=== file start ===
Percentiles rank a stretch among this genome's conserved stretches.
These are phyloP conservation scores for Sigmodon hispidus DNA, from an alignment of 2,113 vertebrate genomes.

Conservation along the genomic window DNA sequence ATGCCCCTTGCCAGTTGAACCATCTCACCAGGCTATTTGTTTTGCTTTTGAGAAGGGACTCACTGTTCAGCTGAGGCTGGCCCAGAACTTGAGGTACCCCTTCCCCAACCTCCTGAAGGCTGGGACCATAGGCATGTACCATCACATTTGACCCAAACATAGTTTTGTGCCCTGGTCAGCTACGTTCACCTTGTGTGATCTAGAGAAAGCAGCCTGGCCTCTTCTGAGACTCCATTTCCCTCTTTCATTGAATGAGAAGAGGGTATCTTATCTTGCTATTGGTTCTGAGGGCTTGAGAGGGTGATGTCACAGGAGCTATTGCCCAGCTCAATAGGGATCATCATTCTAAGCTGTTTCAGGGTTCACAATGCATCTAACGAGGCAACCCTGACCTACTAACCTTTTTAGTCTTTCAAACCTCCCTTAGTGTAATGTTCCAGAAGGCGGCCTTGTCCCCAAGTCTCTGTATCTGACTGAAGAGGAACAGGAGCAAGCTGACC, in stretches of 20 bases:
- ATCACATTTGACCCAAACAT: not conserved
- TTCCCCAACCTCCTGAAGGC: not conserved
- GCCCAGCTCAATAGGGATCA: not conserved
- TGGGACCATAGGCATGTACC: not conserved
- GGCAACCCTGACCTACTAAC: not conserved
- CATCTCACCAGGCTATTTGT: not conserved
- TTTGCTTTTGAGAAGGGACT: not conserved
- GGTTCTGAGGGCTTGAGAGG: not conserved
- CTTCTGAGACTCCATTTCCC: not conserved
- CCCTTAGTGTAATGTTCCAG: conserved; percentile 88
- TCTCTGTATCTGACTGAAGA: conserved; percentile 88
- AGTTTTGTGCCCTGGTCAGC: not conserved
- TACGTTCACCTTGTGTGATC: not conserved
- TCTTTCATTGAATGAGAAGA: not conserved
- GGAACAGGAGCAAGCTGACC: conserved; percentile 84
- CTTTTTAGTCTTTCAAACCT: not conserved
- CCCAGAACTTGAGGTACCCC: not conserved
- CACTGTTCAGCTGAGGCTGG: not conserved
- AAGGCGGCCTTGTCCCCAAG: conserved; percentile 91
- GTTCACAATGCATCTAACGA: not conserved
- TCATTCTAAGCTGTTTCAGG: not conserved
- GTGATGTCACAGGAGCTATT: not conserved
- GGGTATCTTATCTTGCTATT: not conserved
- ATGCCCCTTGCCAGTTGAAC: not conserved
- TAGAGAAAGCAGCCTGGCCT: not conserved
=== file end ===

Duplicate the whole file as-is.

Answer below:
Percentiles rank a stretch among this genome's conserved stretches.
These are phyloP conservation scores for Sigmodon hispidus DNA, from an alignment of 2,113 vertebrate genomes.

Conservation along the genomic window DNA sequence ATGCCCCTTGCCAGTTGAACCATCTCACCAGGCTATTTGTTTTGCTTTTGAGAAGGGACTCACTGTTCAGCTGAGGCTGGCCCAGAACTTGAGGTACCCCTTCCCCAACCTCCTGAAGGCTGGGACCATAGGCATGTACCATCACATTTGACCCAAACATAGTTTTGTGCCCTGGTCAGCTACGTTCACCTTGTGTGATCTAGAGAAAGCAGCCTGGCCTCTTCTGAGACTCCATTTCCCTCTTTCATTGAATGAGAAGAGGGTATCTTATCTTGCTATTGGTTCTGAGGGCTTGAGAGGGTGATGTCACAGGAGCTATTGCCCAGCTCAATAGGGATCATCATTCTAAGCTGTTTCAGGGTTCACAATGCATCTAACGAGGCAACCCTGACCTACTAACCTTTTTAGTCTTTCAAACCTCCCTTAGTGTAATGTTCCAGAAGGCGGCCTTGTCCCCAAGTCTCTGTATCTGACTGAAGAGGAACAGGAGCAAGCTGACC, in stretches of 20 bases:
- ATCACATTTGACCCAAACAT: not conserved
- TTCCCCAACCTCCTGAAGGC: not conserved
- GCCCAGCTCAATAGGGATCA: not conserved
- TGGGACCATAGGCATGTACC: not conserved
- GGCAACCCTGACCTACTAAC: not conserved
- CATCTCACCAGGCTATTTGT: not conserved
- TTTGCTTTTGAGAAGGGACT: not conserved
- GGTTCTGAGGGCTTGAGAGG: not conserved
- CTTCTGAGACTCCATTTCCC: not conserved
- CCCTTAGTGTAATGTTCCAG: conserved; percentile 88
- TCTCTGTATCTGACTGAAGA: conserved; percentile 88
- AGTTTTGTGCCCTGGTCAGC: not conserved
- TACGTTCACCTTGTGTGATC: not conserved
- TCTTTCATTGAATGAGAAGA: not conserved
- GGAACAGGAGCAAGCTGACC: conserved; percentile 84
- CTTTTTAGTCTTTCAAACCT: not conserved
- CCCAGAACTTGAGGTACCCC: not conserved
- CACTGTTCAGCTGAGGCTGG: not conserved
- AAGGCGGCCTTGTCCCCAAG: conserved; percentile 91
- GTTCACAATGCATCTAACGA: not conserved
- TCATTCTAAGCTGTTTCAGG: not conserved
- GTGATGTCACAGGAGCTATT: not conserved
- GGGTATCTTATCTTGCTATT: not conserved
- ATGCCCCTTGCCAGTTGAAC: not conserved
- TAGAGAAAGCAGCCTGGCCT: not conserved